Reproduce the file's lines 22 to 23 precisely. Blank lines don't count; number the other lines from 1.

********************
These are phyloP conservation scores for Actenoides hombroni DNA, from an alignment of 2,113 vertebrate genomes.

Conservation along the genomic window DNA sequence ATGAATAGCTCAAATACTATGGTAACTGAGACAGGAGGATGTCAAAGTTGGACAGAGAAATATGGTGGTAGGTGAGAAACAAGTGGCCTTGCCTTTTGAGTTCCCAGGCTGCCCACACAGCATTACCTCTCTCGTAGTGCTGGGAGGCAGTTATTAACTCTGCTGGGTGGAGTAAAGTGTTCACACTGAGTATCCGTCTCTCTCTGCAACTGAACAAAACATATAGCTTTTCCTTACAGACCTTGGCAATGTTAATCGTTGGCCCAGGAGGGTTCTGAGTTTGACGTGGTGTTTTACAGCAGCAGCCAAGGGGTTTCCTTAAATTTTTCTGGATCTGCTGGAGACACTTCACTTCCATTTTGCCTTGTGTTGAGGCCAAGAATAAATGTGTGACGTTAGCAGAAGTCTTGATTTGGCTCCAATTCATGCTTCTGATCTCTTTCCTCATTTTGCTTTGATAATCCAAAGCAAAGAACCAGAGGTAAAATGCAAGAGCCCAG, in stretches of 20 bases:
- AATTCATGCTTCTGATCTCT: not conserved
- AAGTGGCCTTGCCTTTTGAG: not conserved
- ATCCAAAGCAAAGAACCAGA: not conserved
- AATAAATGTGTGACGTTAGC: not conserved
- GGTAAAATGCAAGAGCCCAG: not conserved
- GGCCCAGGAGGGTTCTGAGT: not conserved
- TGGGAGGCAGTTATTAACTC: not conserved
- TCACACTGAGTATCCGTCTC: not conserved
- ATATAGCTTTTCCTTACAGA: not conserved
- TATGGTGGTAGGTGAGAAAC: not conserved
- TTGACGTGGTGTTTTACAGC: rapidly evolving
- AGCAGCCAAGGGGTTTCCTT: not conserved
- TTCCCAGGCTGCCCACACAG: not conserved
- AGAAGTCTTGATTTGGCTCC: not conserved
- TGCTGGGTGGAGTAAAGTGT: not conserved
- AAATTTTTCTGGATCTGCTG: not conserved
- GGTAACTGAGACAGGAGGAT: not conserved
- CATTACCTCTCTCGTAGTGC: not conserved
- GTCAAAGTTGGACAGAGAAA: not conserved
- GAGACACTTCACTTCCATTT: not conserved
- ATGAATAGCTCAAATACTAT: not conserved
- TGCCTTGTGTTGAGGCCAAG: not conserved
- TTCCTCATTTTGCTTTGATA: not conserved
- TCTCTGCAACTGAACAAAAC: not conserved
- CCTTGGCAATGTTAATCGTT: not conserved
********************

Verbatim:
- GAGACACTTCACTTCCATTT: not conserved
- ATGAATAGCTCAAATACTAT: not conserved